I just figured I'd drill hole in the wood and sink it.
The pieces are not the same size, especially with random holes
being drilled. I was more concerned about the chemicals in treated wood
Most treated wood is CCA (chromated copper arsenate) treated. Here's what Wikipedia has to say about it:
(I edited some of the nonrelevant "filler" text out in order to make it easier to read)
"Chromated copper arsenate (CCA) is a wood preservative that has been used for timber treatment since the mid-1930s. It is a mix of chromium, copper and arsenic (as Copper(II) arsenate) formulated as oxides or salts, and is recognizable for the greenish tint it imparts to timber. CCA is known by many trade names and is the world’s most widely used wood preservative. It is manufactured to national and international standards depending on the country of intended use.
The chromium acts as a chemical fixing agent and has little or no preserving properties; it helps the other chemicals to fix in the timber, binding them through chemical complexes to the wood's cellulose and lignin. The copper acts primarily to protect the wood against decay, fungi, and bacteria, while the arsenic is the main insecticidal component of CCA, providing protection from wood attacking insects including termites and marine borers. It also improves the weather-resistance of treated timber and may assist paint adherence in the long term. Releases to the environment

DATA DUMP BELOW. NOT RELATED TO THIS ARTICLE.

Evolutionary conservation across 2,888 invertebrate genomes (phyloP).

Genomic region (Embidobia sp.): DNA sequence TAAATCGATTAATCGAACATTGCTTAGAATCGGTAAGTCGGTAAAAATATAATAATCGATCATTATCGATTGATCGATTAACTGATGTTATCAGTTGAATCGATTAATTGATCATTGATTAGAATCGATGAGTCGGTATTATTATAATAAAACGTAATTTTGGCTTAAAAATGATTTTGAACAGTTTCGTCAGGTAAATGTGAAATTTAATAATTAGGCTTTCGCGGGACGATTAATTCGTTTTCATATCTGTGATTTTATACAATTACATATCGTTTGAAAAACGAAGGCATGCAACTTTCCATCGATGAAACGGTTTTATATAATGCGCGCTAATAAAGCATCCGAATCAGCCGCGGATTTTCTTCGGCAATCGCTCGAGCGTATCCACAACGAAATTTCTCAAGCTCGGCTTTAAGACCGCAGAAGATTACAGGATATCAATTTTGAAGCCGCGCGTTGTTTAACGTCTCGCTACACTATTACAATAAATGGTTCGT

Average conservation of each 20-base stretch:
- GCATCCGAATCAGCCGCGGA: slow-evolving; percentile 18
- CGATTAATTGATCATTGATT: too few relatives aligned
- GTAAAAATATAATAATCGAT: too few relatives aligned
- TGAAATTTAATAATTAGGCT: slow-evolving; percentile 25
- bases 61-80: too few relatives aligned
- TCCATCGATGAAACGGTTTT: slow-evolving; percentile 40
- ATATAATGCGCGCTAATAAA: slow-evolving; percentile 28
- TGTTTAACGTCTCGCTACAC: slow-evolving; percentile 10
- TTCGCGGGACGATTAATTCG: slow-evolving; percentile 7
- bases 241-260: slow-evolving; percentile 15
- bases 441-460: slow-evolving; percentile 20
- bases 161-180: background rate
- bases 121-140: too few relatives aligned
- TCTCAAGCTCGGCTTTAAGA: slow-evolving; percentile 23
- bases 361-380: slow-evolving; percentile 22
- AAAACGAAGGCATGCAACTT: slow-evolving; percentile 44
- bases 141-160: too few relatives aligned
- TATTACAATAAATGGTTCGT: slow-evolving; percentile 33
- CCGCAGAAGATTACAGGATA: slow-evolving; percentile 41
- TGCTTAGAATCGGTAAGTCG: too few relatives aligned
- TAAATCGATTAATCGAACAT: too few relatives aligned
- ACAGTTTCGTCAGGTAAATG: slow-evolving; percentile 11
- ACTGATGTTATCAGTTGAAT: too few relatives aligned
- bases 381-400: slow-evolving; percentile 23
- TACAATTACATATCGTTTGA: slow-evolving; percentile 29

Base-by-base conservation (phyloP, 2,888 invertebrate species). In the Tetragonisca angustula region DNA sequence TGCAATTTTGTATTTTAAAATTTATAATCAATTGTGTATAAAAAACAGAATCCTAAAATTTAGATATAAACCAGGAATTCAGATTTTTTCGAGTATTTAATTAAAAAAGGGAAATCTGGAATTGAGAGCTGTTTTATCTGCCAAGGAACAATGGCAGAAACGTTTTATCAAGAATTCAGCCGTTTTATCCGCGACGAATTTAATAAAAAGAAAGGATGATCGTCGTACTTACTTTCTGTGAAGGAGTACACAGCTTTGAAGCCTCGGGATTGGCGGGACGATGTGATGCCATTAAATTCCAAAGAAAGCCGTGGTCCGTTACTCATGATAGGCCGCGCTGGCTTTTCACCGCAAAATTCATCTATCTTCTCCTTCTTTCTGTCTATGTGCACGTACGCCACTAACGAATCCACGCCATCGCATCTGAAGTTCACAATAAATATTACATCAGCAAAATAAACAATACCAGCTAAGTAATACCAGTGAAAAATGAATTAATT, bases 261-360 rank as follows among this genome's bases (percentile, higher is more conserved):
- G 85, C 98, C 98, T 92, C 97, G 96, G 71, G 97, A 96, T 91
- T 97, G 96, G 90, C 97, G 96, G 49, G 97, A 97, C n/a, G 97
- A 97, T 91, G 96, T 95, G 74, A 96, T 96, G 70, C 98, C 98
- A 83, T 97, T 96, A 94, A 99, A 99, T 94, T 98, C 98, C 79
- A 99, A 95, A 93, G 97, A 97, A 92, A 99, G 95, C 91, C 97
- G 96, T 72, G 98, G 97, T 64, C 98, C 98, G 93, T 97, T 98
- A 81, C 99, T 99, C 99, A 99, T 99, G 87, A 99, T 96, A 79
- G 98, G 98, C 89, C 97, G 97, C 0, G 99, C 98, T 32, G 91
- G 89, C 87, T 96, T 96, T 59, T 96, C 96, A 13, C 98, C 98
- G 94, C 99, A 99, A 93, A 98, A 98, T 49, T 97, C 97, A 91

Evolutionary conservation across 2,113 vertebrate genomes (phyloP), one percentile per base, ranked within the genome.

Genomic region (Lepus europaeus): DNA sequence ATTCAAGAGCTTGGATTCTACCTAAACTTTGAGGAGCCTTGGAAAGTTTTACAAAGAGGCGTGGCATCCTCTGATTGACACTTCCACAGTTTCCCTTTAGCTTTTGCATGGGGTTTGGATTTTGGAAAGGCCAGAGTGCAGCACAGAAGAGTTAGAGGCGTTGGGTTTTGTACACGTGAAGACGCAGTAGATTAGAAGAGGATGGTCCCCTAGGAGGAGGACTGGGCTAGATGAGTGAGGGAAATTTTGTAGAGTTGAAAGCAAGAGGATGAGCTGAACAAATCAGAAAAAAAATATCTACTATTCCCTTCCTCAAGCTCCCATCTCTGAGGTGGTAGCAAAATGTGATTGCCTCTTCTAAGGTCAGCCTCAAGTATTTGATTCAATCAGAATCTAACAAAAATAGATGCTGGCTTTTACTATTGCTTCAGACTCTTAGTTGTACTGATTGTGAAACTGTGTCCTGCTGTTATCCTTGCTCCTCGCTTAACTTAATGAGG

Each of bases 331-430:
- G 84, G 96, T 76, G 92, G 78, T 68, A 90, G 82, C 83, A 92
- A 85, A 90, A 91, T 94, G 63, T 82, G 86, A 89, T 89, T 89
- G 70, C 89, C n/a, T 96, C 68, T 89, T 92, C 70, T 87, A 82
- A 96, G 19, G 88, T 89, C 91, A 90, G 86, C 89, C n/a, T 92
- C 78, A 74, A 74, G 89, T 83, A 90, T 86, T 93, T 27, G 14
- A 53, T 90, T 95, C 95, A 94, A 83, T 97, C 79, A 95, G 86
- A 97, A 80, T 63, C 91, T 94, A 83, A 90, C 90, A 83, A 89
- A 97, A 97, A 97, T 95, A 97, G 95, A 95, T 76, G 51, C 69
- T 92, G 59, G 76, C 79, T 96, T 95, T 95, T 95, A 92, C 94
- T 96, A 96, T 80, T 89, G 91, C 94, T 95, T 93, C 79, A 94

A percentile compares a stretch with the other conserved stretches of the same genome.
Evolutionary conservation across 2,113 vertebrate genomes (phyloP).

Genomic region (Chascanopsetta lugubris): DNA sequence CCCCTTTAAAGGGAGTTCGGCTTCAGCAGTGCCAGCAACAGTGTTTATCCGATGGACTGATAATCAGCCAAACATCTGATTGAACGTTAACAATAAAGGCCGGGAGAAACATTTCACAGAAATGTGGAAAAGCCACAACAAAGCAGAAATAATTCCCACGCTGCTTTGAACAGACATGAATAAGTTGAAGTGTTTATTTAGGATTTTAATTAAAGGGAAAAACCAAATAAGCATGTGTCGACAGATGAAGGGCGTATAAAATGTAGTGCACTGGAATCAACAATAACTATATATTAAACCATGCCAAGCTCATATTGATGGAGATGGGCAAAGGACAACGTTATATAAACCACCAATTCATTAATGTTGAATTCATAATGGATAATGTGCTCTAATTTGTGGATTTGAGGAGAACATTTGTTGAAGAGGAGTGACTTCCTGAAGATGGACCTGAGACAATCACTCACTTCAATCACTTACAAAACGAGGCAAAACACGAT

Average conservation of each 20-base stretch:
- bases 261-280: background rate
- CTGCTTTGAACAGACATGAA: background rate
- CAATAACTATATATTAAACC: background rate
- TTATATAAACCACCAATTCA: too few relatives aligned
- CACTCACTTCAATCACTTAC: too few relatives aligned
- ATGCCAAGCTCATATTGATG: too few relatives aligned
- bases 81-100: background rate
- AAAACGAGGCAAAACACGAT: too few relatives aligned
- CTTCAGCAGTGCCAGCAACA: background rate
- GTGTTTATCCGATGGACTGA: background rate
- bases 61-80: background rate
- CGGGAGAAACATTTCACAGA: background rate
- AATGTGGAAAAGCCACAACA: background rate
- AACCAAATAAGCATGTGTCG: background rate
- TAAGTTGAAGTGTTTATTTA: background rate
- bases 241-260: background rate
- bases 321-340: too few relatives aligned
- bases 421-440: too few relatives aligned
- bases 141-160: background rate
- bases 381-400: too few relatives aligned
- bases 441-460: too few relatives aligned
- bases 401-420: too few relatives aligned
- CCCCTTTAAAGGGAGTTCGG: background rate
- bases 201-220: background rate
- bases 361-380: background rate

Over time small amounts of the CCA constituents, mainly the arsenic, may leach out of the treated timber, according to the United States' Environment Protection Agency website. Arsenic is also found naturally in the soil, food and water. The amount and rate of arsenic leaching from CCA varies considerably depending on numerous factors, such as local climate, acidity of rain and soil, age of the wood product, and how much CCA was applied. Many studies in less aggressive soil types show leaching to be as low as 0.5 ppm (red pine poles in service,) or up to 14 ppm (treated pine in garden beds). Research in Volume 36 of Wood and Fibre Science shows that soil contamination due to the presence of CCA-treated wood after 45 years is minimal. Should any chemicals leach from the wood they are likely to bind to soil particles, especially in soils with clay or soils that are more alkaline than neutral.
A more serious risk than leaching is presented if CCA-treated timber is burnt in confined spaces such as a domestic fire or barbecue, and the smoke is inhaled."
So basically, what leaches out into the water probably won't have much effect in a large body of water like a lake. I would be more concerned if it was used in a small pond or tank. Just don't burn the scrap, especially indoors